At first this meant that the bishop knew and/or was taught by an apostle. As Irenaeus wrote about St Polycarp in the second century, “Polycarp also was not only instructed by Apostles, and conversed with many who had seen Christ, but was also, by Apostles in Asia, appointed bishop of the Church in Smyrna, whom I also saw in my early youth, for he tarried [on earth] a very long time, and, when a very old man, gloriously and most nobly suffering martyrdom, departed this life, having always taught the things which he had learned from the Apostles, and which the Church has handed down, and which alone are true. To these things all the Asiatic Churches testify, as do also those men who have succeeded Polycarp down to the present time” (A.H., 3:3:4).

In time, Apostolic Succession came to mean that a local Church had been founded by one of the original Apostles and there was an unbroken chain between that apostle and the current bishop. This materialistic approach focused less on the succession of the teaching than on the material succession of the hierarch. Thus, the Pope of Rome was considered to be the successor of Peter and Paul and the Pope of Alexandria to be the successor of St Mark the Evangelist.

A disciple of St Irenaeus, known to us as Pseudo-Hippolytus, summarized the tradition of his Church, as follows:

“Peter preached the Gospel in Pontus, and Galatia, and Cappadocia, and Betania, and Italy, and Asia, and was afterwards crucified by Nero in Rome with his head downward, as he had himself desired to suffer in that manner.

“Andrew preached to the Scythians and Thracians, and was crucified, suspended on an olive tree, at Patras, a town of Achaia; and there too he was buried.

“John, again, in Asia, was banished by  Domitian the king to the isle of Patmos, in which also he wrote his Gospel and saw the apocalyptic vision; and in Trajan’s time he fell asleep at Ephesus, where his remains were sought for, but could not be found.

“James, his brother, when preaching in  Judea, was cut off with the sword by Herod the tetrarch, and was buried there.

“Philip preached in Phrygia, and was crucified in Hierapolis with his head downward in the time of Domitian, and was buried there.

“Bartholomew, preached to the Indians, to whom he also gave the Gospel according to Matthew, and was crucified with his head downward, and was buried in Allanum, a town of Greater Armenia.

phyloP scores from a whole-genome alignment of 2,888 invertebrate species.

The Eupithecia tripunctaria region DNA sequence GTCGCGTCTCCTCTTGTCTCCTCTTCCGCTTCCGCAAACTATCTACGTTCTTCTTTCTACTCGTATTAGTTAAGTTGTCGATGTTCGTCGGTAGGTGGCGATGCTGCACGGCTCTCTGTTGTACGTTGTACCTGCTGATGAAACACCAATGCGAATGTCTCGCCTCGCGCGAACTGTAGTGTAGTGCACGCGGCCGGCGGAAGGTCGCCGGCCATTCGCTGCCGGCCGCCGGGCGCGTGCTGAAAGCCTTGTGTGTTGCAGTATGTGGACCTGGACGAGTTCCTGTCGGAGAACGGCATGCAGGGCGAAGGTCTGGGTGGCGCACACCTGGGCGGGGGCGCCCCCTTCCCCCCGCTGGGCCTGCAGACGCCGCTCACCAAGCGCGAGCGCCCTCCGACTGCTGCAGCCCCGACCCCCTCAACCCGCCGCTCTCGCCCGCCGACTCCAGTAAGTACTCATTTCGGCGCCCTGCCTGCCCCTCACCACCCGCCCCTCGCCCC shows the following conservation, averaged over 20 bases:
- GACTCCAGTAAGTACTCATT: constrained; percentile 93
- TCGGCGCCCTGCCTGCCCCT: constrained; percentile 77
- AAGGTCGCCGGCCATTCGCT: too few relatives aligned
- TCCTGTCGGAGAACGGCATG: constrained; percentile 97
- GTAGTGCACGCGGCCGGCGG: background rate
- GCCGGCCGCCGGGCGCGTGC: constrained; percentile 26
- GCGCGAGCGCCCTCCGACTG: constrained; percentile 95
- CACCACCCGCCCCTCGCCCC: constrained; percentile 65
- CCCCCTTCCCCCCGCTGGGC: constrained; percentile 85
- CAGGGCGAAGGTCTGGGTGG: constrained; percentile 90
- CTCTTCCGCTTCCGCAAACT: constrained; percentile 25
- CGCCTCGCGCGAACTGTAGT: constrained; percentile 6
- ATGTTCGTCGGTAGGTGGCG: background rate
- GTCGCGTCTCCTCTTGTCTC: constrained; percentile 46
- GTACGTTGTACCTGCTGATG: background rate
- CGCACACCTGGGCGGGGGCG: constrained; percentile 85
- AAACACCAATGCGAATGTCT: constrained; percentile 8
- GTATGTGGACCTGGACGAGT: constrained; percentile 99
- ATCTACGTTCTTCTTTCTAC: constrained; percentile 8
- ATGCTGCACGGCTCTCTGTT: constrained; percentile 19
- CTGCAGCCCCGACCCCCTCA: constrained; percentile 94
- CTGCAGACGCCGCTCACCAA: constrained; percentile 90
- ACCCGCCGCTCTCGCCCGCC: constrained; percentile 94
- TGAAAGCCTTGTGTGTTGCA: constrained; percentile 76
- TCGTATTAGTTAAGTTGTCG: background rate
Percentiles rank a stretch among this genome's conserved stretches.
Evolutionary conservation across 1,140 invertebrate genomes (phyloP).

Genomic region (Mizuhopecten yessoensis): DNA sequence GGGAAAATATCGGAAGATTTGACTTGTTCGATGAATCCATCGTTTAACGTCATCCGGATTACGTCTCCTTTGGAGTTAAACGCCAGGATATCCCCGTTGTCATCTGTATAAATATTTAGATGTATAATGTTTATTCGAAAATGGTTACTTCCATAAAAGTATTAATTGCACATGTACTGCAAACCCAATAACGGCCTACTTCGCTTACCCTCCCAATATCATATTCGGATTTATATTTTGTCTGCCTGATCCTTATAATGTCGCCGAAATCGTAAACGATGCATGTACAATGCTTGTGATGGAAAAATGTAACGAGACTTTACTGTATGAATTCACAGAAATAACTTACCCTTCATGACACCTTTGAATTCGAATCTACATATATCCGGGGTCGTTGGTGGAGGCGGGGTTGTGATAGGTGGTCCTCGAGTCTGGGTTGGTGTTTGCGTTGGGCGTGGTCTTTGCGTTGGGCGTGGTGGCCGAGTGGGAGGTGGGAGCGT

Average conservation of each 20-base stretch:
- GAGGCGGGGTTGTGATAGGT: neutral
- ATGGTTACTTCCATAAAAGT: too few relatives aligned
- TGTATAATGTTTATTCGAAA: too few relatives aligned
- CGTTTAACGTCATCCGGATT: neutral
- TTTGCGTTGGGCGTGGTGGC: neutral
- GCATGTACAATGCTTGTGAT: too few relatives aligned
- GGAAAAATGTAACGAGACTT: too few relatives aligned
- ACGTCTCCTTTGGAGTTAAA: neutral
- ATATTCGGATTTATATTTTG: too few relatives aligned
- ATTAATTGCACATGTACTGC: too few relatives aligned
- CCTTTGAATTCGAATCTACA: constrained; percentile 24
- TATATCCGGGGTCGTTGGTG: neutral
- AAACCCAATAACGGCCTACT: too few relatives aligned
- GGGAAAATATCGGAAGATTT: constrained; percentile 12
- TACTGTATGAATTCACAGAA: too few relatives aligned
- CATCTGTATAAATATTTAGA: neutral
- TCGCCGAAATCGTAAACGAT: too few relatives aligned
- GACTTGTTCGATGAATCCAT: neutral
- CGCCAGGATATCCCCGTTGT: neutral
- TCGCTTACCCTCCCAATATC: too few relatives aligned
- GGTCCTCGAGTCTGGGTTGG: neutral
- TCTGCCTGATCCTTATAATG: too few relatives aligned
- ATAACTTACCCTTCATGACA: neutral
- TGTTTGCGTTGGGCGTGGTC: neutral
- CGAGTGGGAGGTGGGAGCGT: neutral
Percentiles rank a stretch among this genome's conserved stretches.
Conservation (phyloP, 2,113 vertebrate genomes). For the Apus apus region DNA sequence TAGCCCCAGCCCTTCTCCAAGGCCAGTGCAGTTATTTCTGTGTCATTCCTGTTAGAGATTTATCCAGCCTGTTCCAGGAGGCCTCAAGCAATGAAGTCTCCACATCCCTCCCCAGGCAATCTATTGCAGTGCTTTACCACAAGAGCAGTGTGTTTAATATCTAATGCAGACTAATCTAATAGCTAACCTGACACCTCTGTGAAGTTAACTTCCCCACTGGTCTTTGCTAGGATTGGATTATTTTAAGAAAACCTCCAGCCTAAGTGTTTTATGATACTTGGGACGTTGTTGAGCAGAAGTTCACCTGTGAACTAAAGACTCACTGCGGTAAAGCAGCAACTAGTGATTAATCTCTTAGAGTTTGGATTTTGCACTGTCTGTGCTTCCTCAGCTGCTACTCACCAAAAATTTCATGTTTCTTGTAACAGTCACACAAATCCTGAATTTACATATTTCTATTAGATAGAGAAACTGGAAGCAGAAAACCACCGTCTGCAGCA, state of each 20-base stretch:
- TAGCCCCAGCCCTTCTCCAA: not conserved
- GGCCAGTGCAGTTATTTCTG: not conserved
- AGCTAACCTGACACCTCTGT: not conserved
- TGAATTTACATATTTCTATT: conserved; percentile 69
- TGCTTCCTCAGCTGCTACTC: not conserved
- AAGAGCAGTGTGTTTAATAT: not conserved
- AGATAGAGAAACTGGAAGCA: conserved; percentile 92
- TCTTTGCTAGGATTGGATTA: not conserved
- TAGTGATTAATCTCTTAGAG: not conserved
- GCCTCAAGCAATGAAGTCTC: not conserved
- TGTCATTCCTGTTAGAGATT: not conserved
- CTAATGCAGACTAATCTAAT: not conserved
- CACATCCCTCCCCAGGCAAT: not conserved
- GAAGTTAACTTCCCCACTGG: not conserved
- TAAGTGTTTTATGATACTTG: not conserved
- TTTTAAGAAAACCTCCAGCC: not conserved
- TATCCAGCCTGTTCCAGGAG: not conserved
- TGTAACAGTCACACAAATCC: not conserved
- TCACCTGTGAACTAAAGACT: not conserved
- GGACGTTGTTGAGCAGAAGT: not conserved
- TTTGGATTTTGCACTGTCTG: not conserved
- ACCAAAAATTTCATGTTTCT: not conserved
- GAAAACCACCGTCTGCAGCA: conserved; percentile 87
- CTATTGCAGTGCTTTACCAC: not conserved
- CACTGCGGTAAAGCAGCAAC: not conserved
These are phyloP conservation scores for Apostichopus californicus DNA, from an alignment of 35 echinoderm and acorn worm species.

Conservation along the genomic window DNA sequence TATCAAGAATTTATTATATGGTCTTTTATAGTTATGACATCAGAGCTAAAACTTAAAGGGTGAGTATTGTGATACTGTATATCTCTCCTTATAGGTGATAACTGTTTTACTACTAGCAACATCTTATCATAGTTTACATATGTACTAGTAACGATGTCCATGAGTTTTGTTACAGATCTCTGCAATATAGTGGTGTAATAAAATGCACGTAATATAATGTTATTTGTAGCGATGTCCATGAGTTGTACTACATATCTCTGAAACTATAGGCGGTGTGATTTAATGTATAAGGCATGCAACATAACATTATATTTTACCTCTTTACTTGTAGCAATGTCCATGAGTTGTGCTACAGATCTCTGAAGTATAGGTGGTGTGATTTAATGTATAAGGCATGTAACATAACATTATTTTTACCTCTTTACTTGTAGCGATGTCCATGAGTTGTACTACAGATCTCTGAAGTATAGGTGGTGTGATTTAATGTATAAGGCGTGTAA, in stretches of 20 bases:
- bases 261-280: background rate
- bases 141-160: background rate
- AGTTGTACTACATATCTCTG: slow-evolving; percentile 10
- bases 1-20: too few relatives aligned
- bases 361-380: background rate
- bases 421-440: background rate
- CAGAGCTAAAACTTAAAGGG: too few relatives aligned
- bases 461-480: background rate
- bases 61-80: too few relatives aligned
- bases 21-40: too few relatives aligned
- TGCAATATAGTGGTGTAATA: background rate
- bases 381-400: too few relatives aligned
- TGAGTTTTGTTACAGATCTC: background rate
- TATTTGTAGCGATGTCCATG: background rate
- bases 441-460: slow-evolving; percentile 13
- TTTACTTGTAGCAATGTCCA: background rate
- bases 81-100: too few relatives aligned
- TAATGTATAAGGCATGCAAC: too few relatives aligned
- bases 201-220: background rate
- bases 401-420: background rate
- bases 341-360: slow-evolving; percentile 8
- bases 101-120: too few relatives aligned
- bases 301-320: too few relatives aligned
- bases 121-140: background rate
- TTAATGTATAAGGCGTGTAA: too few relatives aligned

“And Matthew wrote the Gospel in the Hebrew tongue, and published it at Jerusalem, and fell asleep at Hierees, a town of Parthia.

“Thomas preached to the Parthians, Medes, Persians, Hyrcanians, Bactrians, and Margians, and was thrust through in the four members of his body with a pine spears at Calamene, a city of India, and was buried there.

“James the son of Alphaeus, when preaching in Jerusalem. was stoned to death by the Jews, and was buried there beside the temple.

“Jude, who is also called Lebbaeus, preached. to the people of Edessa, and to all Mesopotamia, and fell asleep at Berytus, and was buried there.

“Simon the Zealot, the son of Clopas, who is also called Jude, became Bishop of Jerusalem after James the Just, and fell asleep at the age of 120 years and was buried there.

“Matthias, who was one of the Seventy, was numbered along with the eleven Apostles, and preached in Jerusalem, and fell asleep and was buried there.

“And Paul entered into the Apostleship a year after the assumption of Christ; and beginning at Jerusalem, he advanced as far as Illyricum, and Italy, and Spain, preaching the Gospel for five-and-thirty years. And in the time of Nero he was beheaded at Rome, and was buried there.”

In fact, every bishop in the world, in union with the other bishops, is a successor of all the Apostles whether his see existed in the first century or not.